“Yes,” I lied, eyes on the ground. “I do.”
“Then let’s get back out there.” Her voice was light and breezy as she helped me up. I couldn’t help but wonder if she believed me. And even if she did, what would my best friend think about the girl who married the wealthy playboy two weeks after meeting him?
“One more,” Xavier said from behind me as I was fetching myself a glass of water from the bar.
“One more dance we gotta do,” he said again, and this time I could smell the alcohol on his breath. He looked over at a middle-aged couple dressed to the nines. “They wanted to see us dance.”
“They want to watch us dance?”
“I don’t ask questions. They’re clients, they want us to dance, we’re gonna dance.”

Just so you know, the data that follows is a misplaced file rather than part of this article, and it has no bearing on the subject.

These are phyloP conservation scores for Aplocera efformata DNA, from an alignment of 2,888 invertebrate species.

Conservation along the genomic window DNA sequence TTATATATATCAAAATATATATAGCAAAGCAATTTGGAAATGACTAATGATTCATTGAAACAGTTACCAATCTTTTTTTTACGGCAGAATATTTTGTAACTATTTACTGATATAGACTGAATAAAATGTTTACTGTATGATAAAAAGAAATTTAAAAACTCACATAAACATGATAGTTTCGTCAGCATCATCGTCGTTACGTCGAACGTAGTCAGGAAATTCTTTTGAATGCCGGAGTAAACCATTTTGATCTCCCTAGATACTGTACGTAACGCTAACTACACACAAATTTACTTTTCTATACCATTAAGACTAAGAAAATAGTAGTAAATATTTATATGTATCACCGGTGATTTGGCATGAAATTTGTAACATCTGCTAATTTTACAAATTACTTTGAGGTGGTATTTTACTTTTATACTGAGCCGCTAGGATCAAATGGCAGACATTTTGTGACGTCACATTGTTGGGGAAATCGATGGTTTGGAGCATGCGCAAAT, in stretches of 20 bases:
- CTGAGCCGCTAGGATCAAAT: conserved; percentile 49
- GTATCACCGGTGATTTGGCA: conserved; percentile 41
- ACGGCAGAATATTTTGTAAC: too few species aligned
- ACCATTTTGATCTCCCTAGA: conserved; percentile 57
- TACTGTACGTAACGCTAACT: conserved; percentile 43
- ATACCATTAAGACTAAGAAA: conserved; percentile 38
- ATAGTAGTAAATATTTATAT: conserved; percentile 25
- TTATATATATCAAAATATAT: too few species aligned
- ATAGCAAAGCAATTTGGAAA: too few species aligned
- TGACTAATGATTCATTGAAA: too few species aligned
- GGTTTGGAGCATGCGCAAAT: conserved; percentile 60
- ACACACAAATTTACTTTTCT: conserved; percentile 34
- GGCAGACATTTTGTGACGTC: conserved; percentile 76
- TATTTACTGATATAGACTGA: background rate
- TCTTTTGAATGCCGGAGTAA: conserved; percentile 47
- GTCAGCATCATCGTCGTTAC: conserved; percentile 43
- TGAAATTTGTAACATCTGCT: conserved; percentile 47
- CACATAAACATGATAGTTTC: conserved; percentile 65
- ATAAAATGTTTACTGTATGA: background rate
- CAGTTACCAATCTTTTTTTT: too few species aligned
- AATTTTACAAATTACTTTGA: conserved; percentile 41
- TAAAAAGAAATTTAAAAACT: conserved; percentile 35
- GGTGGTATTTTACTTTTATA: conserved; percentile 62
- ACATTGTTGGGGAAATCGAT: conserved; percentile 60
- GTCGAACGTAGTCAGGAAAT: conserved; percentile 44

“Okay,” I said as he grabbed my hand and half pulled, half guided me over to the couple.
“Angela, dear, you look just scrumptious,” the heavily Botoxed woman said.
“Thanks,” I got out before she continued.
“We just can’t wait to see you and Xavier do a little ballroom—you know what they say. You can see the love in the dance,” she said, and I inwardly sighed.
If they wanted to see love, they should look somewhere else. But instead of complaining, I followed Xavier to the dance floor and let him spin me around the room, praising myself for switching from champagne to water when I had. Otherwise, I wasn’t so certain the grilled salmon would still be inside me.
When we finished, I waited for Xavier to say “thanks,” or “good work,” or anything remotely nice. After all, I had just done him a favor. But instead he tossed a thumbs-up over to the clients, shot me a blank stare, and then took off in the other direction.
“There you are, Angela,” I heard from behind me, and turned to find Brad. He looked happy as can be, and I was glad that he was enjoying himself. Really, I was.
“I’m here,” I said, smiling at him. “You did a wonderful job with everything. Really, it’s all incredible.”